|Two students in the Department of Electrical and Computer Engineering have received the prestigious Gulf Coast Power Association Scholarship. Richard H. Douglin and Tania Oritseweyinmi Okotie received their awards during a ceremony earlier this month. Both students are in a research group headed by Dr. Karen Butler-Purry, professor and associate vice president for graduate studies. Douglin is from Trinidad and Tobago. He completed his Bachelor of Science in electrical engineering at Prairie View A&M University in December 2007. Currently he is pursuing his Master of Science at Texas A&M. Okotie is originally from Nigeria and came to United States as a young child. Currently Okotie is an undergraduate student specializing in power and energy. She also is part of an undergraduate research program, which gave her the opportunity to conduct research under Butler-Purry in the Power Systems Automation Lab. Read more...|
|Jesus Suarez (Former UGR Student, Incoming BTD Student), May 2011 Graduate. His research "A Survey of Animal Foraging for Directed, Persistent Search by Rescue Robotics" has been accepted to the 2011 IEEE International Symposium on Safety, Security, and Rescue Robotics (SSRR), which will be held November 1-5 in Kyoto, Japan. Congrats Jesus!|
|Leticia Ibarra was fortunate enough to visit Doha, Qatar during spring break 2012 as part of the Spring Leadership Exchange Program. She was 1 of 14 Texas A&M students that was selected to participate in the program which enhanced international leadership abilities and strengthened personal leadership characteristics.|
|Shawanee’ Patrick was accepted into the doctoral programs at the University of South Florida in biomedical engineering and Texas A&M University in mechanical engineering. She has decided to remain in Aggieland, we are proud of you, Shawanee’!|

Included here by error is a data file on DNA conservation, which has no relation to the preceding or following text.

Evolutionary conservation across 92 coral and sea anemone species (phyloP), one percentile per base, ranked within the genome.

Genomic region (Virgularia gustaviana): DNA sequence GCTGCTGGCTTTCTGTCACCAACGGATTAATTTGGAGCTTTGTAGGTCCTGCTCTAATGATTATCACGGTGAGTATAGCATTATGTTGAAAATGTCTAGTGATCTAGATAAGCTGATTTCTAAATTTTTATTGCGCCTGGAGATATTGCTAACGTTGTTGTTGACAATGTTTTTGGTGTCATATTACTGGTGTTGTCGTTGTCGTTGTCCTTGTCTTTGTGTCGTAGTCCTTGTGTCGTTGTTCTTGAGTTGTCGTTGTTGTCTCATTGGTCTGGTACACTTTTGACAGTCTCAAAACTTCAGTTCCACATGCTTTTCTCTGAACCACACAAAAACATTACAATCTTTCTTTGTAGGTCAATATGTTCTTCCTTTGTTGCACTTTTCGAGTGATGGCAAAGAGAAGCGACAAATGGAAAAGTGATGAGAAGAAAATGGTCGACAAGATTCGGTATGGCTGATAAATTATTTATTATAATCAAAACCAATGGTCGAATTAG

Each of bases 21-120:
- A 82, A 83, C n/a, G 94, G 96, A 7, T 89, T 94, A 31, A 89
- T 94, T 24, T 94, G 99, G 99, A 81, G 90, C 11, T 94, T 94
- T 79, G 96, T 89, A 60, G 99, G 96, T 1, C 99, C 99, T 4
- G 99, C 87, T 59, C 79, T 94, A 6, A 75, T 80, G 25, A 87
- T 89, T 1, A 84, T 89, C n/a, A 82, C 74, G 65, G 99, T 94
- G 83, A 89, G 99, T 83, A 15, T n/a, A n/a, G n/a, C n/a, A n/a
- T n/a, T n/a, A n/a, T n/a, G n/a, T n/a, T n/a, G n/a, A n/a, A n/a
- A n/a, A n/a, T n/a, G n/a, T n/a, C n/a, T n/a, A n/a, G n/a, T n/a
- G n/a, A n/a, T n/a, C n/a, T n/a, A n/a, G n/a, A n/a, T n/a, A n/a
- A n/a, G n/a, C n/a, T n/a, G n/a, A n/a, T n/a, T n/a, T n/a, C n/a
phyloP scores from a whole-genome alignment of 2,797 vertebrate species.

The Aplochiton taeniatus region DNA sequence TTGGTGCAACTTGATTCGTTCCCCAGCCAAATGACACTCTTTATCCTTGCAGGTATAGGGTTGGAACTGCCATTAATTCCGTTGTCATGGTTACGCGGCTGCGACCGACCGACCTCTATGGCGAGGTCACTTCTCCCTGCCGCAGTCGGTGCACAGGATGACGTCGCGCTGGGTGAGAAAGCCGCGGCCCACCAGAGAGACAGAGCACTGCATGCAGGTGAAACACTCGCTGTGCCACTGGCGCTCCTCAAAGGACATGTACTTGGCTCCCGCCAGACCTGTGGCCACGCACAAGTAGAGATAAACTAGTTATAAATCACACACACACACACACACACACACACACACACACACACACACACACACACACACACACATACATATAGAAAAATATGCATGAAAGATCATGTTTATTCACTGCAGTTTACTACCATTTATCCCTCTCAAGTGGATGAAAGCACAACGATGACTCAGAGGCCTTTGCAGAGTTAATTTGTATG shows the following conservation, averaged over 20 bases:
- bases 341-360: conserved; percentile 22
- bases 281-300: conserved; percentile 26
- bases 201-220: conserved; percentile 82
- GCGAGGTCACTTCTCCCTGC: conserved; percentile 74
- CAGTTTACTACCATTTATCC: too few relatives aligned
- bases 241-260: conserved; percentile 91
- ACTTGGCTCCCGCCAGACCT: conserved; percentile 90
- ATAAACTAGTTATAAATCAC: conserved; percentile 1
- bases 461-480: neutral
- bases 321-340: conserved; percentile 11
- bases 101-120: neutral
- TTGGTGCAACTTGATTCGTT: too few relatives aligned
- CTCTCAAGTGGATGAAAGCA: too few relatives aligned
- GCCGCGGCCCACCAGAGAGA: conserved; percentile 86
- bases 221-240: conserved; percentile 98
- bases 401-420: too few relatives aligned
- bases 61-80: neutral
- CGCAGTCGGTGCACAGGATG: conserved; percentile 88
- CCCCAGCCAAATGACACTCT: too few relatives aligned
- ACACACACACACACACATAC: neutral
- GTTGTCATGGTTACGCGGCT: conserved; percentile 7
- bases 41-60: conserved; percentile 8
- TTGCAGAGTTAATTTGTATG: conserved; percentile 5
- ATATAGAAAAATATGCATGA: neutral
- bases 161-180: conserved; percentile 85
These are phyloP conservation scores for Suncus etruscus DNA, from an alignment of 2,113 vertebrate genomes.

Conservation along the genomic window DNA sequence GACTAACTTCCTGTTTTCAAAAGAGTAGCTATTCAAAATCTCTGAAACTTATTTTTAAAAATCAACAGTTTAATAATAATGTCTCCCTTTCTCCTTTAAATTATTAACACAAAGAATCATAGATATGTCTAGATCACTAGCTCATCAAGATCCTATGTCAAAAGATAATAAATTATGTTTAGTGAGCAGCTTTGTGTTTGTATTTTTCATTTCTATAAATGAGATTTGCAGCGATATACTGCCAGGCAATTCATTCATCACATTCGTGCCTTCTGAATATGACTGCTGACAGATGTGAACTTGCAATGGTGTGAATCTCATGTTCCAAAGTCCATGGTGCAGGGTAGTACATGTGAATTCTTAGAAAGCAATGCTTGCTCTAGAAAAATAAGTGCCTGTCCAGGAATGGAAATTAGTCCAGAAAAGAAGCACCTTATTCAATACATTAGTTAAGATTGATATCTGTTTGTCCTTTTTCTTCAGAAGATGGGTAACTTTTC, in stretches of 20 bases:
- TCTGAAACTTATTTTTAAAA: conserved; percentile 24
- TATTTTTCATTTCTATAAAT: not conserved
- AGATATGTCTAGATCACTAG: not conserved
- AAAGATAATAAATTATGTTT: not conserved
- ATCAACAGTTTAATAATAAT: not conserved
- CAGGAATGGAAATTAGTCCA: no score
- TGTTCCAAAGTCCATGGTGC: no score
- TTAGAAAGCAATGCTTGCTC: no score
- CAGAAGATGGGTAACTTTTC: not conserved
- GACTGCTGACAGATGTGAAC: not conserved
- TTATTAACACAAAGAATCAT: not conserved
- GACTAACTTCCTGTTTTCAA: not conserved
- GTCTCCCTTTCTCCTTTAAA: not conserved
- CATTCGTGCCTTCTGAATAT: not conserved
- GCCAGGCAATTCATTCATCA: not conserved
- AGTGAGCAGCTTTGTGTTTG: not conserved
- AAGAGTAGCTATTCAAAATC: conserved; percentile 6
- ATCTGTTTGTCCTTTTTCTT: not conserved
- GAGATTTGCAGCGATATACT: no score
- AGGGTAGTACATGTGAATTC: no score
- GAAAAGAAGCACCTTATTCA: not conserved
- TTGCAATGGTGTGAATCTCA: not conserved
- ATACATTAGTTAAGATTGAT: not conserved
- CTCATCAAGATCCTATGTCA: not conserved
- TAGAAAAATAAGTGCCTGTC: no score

|Christopher Carranza & Lindsay Nail have been accepted into the Dwight Look College of Engineering Undergraduate Summer Research Grants (USRG) Program at Texas A&M University which grants $5,000 towards tuition and fees, housing, and research related travel expenses.|
|Carolyn Estrada has a publication as a second author in the 2011 American Controls Conference Proceedings entitled "Cascaded Superheat Control with a Multiple Evaporator Refrigeration System". She has also been chosen as a Mechanical Engineering Intern at Schlumberger in Sugar Land, TX for the summer. She will begin graduate school this fall at Stanford University, Congrats Carolyn!|
|Danielle Macedo has secured a place in the International Integrative Undergraduate Research Program called “The Diversity Project” sponsored by the NSF. She will participate in a 10-week educational program designed to increase participation of under-represented minority students in the biological sciences through an integrated research experience in Bali, Indonesia. She also received a UGR Travel Grant to attend Society for Integrative and Comparative Biology (SICB) Conference.|
|Guadalupe Torres was offered a position as an REU Fellow in the University of Missouri-Columbia 2012 Summer Projects in Neuroscience Research Experiences for Undergraduates program sponsored by the NSF. We look forward to hearing about your work Guadalupe!|
|Halliburton’s Consulting & Project Management Department has selected Seifeddin Badri for an internship for the summer in Houston, TX. Seifeddin is a junior petroleum engineering major, kudos Seif!|
|Daniel Bueso-Mendoza was offered a Software Engineer position with Tata Consulting Services (TCS) to begin upon his graduation in May of 2012 and another job as well; but he has decided to pursue graduate school! We are elated. Keep up the good work, Daniel.|
|The Texas A&M University Biochemistry Summer Undergraduate Research Program offered Adrian Luna a research position for the summer. He will receive a stipend of $4500 plus food expenses and housing support. Congratulations Adrian!|
Material from past UGR Seminars
Apply Now! (Fall Semester Deadline: January 18, 2012)